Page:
Four things to do with a dead project

We all have them; the projects that were never meant to be. As I edge closer to my decade of designing, the metaphorical body count is accumulating. But don't worry, I have complied a short list of how to make the most of the abandoned Figma files and good ideas that just never made it into the world.

Learn from it

This is by far the easiest way to make the most of those dashed projects. The initial work might not have made the cut, however the design process my still be valid. You may have worked with new technologies or with different end users. Whatever the situation the nuances of the project may have given you some insight you can use at a later date.

Use it for parts

Like an old broken car, your dead project may have some redeeming features. Take them out and use them, it could be a part of your design you can upload to Dribbble or even have a few components you can use on another project, after all there is no point repeating work.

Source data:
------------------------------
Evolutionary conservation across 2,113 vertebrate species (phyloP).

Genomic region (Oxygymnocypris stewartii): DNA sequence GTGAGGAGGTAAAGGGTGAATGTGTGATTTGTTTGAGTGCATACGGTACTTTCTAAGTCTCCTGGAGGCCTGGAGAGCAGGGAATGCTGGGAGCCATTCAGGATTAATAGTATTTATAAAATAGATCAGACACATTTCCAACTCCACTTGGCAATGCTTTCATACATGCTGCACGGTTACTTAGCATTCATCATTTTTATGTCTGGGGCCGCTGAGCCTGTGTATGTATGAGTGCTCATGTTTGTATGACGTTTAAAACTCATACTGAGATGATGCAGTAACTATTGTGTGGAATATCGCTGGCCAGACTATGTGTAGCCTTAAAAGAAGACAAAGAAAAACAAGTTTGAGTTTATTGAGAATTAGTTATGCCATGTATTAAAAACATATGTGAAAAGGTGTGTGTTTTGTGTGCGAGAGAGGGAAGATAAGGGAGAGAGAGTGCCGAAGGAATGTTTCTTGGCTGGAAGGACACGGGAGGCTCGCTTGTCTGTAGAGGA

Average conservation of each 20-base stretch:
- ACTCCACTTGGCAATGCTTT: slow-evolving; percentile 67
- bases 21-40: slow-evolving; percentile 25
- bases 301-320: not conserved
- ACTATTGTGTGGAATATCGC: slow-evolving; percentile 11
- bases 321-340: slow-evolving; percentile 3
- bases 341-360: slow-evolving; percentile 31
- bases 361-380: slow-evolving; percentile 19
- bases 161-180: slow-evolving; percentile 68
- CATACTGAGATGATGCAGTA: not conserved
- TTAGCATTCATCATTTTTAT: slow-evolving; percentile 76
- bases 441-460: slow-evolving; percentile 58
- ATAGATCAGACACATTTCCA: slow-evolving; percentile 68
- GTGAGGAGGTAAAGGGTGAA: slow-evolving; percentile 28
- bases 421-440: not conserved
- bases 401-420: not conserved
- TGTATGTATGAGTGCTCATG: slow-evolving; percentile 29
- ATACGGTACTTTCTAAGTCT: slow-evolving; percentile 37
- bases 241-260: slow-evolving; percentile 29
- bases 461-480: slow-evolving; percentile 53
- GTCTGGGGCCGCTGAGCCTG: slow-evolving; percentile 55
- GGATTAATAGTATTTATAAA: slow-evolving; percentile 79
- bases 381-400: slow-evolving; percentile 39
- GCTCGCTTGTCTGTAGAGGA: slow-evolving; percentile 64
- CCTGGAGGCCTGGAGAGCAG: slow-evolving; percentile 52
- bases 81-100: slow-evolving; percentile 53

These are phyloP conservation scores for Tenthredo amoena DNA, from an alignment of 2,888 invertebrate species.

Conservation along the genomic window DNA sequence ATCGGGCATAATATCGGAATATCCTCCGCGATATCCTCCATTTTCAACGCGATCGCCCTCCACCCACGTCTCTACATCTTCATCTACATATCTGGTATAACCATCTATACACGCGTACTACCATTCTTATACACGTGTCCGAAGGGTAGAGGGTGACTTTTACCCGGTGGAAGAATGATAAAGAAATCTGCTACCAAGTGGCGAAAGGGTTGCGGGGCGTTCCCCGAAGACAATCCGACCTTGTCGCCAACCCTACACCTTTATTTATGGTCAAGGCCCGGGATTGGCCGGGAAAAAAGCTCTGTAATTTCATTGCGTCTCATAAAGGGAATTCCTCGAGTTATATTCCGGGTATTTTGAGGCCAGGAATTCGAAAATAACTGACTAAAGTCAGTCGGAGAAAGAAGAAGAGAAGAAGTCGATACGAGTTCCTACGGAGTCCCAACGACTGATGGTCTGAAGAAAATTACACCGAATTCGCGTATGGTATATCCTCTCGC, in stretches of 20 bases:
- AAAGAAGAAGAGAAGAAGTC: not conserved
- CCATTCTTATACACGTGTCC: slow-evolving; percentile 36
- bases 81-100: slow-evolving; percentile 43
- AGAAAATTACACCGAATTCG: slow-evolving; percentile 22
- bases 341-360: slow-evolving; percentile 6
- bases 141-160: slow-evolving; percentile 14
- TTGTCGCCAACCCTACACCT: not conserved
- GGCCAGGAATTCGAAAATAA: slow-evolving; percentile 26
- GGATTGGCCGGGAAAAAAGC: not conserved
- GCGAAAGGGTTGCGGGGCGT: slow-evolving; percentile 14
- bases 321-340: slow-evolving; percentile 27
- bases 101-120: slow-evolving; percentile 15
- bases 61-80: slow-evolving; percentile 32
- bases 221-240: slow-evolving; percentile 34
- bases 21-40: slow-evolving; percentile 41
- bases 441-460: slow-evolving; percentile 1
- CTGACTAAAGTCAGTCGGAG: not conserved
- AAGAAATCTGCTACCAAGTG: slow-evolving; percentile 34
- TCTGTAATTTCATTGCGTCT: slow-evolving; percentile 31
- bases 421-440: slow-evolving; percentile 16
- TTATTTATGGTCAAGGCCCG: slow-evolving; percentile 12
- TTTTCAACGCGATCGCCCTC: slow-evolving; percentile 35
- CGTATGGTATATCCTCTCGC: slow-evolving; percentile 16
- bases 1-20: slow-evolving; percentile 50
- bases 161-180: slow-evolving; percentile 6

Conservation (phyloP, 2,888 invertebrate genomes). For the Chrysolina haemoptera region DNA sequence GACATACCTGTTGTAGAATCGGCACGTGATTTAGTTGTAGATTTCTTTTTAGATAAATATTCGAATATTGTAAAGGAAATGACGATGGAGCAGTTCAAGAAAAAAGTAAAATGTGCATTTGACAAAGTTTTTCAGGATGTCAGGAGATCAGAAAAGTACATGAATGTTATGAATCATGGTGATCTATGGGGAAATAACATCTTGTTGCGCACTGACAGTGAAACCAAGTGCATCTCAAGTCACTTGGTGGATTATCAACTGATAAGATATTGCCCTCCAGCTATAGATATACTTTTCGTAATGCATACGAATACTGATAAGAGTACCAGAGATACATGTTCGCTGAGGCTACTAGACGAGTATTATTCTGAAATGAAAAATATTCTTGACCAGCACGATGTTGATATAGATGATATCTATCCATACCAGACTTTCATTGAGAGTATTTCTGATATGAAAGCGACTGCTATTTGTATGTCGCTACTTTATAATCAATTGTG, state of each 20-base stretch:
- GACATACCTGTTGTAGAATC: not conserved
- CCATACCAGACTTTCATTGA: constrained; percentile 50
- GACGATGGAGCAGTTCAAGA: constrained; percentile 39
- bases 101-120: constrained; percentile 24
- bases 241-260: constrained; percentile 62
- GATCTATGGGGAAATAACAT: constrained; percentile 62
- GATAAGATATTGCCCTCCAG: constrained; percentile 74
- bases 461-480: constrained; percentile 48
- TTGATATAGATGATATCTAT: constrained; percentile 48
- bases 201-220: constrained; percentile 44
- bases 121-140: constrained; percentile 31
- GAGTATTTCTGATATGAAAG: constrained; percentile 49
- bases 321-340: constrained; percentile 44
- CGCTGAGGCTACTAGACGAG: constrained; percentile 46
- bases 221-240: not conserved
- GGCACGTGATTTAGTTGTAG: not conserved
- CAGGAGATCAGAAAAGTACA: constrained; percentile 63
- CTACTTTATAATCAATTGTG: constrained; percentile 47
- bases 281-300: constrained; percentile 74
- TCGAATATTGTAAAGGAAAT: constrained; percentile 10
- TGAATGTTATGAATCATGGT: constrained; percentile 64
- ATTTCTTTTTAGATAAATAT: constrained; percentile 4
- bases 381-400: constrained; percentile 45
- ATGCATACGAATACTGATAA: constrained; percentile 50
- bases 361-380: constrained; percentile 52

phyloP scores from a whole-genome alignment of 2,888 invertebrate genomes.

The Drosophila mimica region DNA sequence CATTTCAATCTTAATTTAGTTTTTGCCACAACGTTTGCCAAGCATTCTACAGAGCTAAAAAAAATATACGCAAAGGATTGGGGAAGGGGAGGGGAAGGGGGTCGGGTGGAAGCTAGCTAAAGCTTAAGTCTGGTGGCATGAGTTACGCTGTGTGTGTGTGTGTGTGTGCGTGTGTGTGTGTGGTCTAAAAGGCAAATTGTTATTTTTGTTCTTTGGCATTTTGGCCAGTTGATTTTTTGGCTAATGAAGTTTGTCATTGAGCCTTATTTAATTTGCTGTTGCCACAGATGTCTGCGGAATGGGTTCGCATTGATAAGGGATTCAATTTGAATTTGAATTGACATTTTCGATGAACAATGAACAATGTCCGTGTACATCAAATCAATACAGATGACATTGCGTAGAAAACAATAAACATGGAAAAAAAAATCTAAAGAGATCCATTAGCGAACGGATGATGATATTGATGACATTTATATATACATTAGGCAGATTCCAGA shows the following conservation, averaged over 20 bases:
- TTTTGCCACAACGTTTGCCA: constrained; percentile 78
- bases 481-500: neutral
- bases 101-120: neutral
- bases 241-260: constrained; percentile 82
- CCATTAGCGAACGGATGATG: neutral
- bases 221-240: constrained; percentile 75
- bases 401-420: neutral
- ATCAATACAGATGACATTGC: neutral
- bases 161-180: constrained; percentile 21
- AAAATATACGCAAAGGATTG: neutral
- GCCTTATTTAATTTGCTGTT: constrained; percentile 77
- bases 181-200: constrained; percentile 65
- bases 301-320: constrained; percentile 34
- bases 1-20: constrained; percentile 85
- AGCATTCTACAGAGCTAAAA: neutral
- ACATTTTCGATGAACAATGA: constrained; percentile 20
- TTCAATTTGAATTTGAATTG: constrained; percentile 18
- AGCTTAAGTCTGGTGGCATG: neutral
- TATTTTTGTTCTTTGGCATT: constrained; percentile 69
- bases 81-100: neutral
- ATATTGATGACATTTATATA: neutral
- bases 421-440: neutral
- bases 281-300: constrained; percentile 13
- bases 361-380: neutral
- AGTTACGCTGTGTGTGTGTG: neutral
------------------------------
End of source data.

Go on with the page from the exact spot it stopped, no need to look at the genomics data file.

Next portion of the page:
Put it in your portfolio

If that was a substantial enough project it could be a case study for your portfolio. Make sure you document your work thoroughly so you can talk about your work in a detailed way. Show what you learnt and how the design meant your user's needs, even if the project was incomplete.

Use it in an interview

These ex-projects are perfect for showing development as a designer. In interviews it is important to show your design maturity in what you have learnt and how you have learnt it. Incomplete project are perfect for this; you may be asked questions like:
  • Had there been a time where you would've changed something about your design?
  • What would you do next if you could complete this project?
  • Can you think of a time of where you would have done things differently?

Final thoughts

Incomplete projects have a place alongside your complete projects. You might not be able to attach glamorous design KPIs to them but drawing from that experience can bring value and help you grow as a designer. So next time consider using your next dead project for an interview or for spare parts.